Too Much Exercise Can Cause Arthritis

Athletes seem to be getting older and older, as evidenced by the scores of middle-aged men and women who are lacing up their sneakers and hitting the running paths, tennis courts, basketball courts and other venues where they can run, jump and sweat to their heart's content.

But while their hearts may indeed benefit from all of this cardiovascular exercise, these baby boomers are putting themselves at risk of damage to another part of their bodies: their knees.

According to a study recently conducted at the University of California, San Francisco, middle-aged men and women who engaged in the highest levels of exercise incurred more damage to their knees than those who engaged in less physical activity or in lower-impact activities.

The study involved doing MRIs on the knees of 236 men and women between the ages of 45 and 55 who were enrolled in the National Institutes of Health Osteoarthritis Initiative. The participants were healthy and had no reported knee pain. The results? The most active participants sported various lesions on their knees, specifically in the cartilage, ligaments and meniscus. The more active the study participants were, the more damage was seen, and it didn't seem to matter how old the subjects were or whether they were men or women.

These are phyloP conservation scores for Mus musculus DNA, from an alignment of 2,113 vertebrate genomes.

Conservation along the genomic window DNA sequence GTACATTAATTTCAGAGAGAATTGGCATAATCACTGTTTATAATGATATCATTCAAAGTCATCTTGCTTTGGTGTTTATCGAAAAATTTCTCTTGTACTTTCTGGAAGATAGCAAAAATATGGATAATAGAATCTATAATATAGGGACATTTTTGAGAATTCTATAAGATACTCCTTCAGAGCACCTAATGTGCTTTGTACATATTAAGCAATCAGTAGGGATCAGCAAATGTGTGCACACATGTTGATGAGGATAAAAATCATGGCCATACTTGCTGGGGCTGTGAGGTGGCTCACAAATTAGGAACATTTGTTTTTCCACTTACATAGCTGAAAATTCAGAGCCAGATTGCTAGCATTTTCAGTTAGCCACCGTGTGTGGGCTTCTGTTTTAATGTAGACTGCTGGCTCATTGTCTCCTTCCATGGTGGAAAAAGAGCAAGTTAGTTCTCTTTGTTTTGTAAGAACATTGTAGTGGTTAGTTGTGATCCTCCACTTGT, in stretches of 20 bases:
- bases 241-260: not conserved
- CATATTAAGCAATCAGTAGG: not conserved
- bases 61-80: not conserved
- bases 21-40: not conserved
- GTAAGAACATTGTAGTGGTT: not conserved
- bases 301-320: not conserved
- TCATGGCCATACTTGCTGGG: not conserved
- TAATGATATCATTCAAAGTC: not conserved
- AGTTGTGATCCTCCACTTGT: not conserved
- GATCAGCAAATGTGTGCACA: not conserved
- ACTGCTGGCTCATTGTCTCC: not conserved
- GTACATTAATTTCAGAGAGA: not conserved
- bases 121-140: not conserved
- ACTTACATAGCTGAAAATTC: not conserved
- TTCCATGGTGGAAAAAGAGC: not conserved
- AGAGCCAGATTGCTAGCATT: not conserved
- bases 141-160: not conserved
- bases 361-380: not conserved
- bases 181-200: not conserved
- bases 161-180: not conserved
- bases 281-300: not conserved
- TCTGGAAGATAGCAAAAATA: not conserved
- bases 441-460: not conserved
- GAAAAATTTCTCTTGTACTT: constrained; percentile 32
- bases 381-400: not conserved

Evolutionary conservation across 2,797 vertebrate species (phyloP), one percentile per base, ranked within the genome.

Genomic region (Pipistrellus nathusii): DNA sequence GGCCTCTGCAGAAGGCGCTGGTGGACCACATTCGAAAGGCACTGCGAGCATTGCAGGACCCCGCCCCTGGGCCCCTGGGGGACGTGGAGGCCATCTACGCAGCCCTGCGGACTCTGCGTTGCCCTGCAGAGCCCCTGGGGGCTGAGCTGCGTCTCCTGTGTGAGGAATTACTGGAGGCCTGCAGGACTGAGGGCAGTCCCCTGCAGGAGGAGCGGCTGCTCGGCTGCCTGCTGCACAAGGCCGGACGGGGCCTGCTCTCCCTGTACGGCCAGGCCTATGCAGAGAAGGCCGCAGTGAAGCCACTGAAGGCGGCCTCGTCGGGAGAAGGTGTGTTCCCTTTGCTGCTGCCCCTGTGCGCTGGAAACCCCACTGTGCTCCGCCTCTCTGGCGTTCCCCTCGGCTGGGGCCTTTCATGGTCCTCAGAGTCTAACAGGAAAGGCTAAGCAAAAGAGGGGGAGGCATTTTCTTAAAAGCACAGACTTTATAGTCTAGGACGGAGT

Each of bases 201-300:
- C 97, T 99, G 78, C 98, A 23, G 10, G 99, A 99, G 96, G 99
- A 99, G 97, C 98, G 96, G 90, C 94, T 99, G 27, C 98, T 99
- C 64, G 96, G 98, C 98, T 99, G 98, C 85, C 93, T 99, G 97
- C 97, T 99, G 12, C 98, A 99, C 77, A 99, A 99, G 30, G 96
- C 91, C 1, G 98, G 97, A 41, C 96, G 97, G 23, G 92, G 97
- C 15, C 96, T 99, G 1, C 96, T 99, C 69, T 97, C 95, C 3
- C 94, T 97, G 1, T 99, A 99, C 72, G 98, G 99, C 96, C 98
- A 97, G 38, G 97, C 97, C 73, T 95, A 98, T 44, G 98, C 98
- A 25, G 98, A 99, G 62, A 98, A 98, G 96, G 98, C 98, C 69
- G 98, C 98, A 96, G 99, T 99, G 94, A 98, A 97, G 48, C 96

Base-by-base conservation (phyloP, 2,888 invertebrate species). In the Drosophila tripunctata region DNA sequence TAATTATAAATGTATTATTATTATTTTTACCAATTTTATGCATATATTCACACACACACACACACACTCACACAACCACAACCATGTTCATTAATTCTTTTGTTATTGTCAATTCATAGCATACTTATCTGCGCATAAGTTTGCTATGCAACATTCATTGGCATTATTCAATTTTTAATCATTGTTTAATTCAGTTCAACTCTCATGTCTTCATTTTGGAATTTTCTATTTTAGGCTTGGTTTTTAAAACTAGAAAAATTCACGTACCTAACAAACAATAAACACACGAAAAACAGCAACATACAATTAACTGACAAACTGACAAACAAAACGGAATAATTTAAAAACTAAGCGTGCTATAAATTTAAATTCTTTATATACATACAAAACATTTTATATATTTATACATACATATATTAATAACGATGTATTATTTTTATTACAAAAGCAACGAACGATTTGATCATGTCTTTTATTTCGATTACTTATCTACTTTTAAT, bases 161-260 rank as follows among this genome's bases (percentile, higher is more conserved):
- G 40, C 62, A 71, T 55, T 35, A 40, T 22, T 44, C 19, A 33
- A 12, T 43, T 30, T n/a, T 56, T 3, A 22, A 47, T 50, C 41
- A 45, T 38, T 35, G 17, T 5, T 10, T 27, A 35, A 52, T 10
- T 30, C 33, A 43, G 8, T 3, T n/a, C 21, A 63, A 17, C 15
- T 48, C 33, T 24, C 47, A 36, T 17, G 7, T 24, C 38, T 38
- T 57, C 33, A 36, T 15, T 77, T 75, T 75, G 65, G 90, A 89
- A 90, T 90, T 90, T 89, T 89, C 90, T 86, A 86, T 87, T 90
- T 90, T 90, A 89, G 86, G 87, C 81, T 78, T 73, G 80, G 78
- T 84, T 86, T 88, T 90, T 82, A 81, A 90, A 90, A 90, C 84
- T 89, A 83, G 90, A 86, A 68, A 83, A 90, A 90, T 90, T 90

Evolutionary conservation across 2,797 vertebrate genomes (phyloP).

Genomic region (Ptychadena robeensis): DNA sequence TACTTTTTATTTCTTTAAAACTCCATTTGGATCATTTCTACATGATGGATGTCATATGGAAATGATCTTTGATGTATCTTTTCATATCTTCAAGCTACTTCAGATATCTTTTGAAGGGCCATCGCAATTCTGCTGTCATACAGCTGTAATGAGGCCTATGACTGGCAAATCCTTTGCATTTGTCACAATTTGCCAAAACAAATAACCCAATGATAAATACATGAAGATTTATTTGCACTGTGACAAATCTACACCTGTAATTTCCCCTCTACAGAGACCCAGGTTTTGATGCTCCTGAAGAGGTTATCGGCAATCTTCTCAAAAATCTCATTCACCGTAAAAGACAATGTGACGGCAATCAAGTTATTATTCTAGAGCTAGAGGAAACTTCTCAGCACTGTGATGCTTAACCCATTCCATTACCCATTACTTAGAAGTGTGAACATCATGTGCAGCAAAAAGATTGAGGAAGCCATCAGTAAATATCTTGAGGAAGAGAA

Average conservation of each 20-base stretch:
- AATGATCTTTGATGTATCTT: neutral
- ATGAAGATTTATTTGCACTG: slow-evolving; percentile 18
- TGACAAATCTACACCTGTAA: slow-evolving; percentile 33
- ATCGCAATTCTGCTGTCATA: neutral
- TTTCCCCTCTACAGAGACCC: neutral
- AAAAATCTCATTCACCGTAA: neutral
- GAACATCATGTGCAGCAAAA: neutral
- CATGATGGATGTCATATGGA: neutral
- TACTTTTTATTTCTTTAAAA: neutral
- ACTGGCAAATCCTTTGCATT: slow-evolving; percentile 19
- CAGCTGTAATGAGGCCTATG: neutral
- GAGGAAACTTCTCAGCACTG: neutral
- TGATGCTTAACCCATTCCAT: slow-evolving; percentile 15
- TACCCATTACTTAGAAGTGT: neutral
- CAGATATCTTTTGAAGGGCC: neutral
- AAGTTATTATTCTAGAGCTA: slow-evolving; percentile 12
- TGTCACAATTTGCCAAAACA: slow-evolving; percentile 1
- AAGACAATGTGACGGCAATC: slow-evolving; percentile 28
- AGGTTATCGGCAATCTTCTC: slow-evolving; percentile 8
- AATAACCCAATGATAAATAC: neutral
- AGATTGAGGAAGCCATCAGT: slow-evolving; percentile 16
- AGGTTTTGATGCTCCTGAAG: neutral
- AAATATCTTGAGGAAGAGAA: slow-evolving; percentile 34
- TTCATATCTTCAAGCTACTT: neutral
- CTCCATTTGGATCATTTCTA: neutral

Doctors say that the kind of damage seen on these MRIs puts the study subjects at greater risk of developing osteoarthritis, the most common form of arthritis in the U.S.

But since exercise is important, don't just toss your running sneakers and plant yourself on the couch. You can still work out as long as you're mindful of your joints. The worst offenders are high-impact, weight-bearing workouts such as running and jumping. So whether you're a daily exerciser or weekend warrior, if you're concerned about your knees and your osteoarthritis risk you may want to switch up the kinds of sports you play. Instead of heading out for a long run, consider hopping on a bike and exploring your neighborhood. Or switch to fast walking, which burns major calories but is much easier on the joints than running. Swimming, too, is a terrific exercise that keeps you fit without putting any stress on the joints.


Radiological Society of North American